Skip to main content

Brazil Nut Tree

Bertholletia excelsa

Famous for reaching heights of over 160 feet, the Brazil nut tree towers above other trees in the Amazon rainforest. During January and February, its fruit—which is the size of a baseball and can weigh up to 5 pounds—ripens and falls to the ground, reaching speeds of up to 50 mph on its descent. Inside the fruits’ hard, woody exterior are anywhere from 10 to 21 nuts arranged in a pattern similar to segments of an orange. The outer casing of the fruit is so hard that only one known animal—the agouti, a large rodent with sharp, chisel-like teeth—can crack it open. In just one year, a Brazil nut tree can produce some 250 pounds of nuts.


The Brazil nut tree is predominantly found in the Amazon rainforest in Brazil, Bolivia, Colombia, Venezuela, Ecuador and Peru. The tree grows best in non-flooding areas of the moist lowland rainforest and is often found within a group of 50 or more similar trees (groupings like this are called “stands”).


Brazil nut trees are sensitive to deforestation, and only seem to produce fruit in undisturbed forest. They depend on agoutis for seed dispersal, bees for pollination and other plants in the rainforest for their continued survival. If these other species disappear, so will the Brazil nut tree.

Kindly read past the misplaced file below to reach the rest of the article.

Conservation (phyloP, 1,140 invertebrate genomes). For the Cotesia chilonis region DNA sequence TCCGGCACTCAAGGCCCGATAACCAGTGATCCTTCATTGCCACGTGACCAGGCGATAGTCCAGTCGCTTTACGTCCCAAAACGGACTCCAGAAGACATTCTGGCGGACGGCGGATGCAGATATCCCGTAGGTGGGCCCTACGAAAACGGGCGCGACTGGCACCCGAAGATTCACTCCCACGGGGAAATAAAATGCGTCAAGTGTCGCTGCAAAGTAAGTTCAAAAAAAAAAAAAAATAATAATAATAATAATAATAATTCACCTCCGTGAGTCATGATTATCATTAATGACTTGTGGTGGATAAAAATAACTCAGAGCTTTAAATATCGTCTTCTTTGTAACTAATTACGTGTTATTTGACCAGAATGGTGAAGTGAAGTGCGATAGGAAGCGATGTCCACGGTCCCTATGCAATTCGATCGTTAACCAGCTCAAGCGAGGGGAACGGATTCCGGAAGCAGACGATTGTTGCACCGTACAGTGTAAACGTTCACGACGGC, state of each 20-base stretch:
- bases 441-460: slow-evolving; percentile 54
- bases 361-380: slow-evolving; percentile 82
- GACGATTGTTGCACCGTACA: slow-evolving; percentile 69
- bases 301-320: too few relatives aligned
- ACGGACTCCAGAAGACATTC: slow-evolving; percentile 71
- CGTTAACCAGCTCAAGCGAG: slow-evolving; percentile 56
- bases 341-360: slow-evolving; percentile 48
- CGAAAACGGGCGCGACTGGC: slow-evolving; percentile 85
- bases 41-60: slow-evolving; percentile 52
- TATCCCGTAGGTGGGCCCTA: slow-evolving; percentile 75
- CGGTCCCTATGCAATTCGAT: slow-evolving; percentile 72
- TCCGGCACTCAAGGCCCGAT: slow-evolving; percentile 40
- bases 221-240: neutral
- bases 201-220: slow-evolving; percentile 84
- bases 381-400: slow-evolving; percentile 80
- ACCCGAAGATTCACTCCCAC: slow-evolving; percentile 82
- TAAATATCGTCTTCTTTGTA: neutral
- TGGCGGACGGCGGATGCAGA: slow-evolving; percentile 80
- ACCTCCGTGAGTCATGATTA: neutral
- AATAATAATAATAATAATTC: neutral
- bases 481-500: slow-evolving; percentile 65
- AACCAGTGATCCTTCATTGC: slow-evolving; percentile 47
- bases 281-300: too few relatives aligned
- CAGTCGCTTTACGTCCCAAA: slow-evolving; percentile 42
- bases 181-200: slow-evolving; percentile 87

Significance to Humans

Brazil nuts are one of the most valuable non-timber products found in the Amazon, usually harvested from the wild by local people. They are used as a protein-rich food source, and their extracted oils are a popular ingredient in many natural beauty products. The collection and sale of Brazil nuts and their offshoots also provides an important source of income for many forest-based communities.

Did you know?

Through projects like the Initiative for Conservation of the Andean Amazon, the Rainforest Alliance works with local communities to diversify their sources of income with non-timber forest products, like the Brazil nut.  If properly managed, non-timber forest products provide income for communities living in and around tropical forests. In addition, they provide these communities with an economic incentive to conserve existing forest and reforest degraded forests.

Burning Peruvian forest - photo by Mohsin Kazmi

Forests are falling at an alarming rate.

Each minute, 50 acres are destroyed.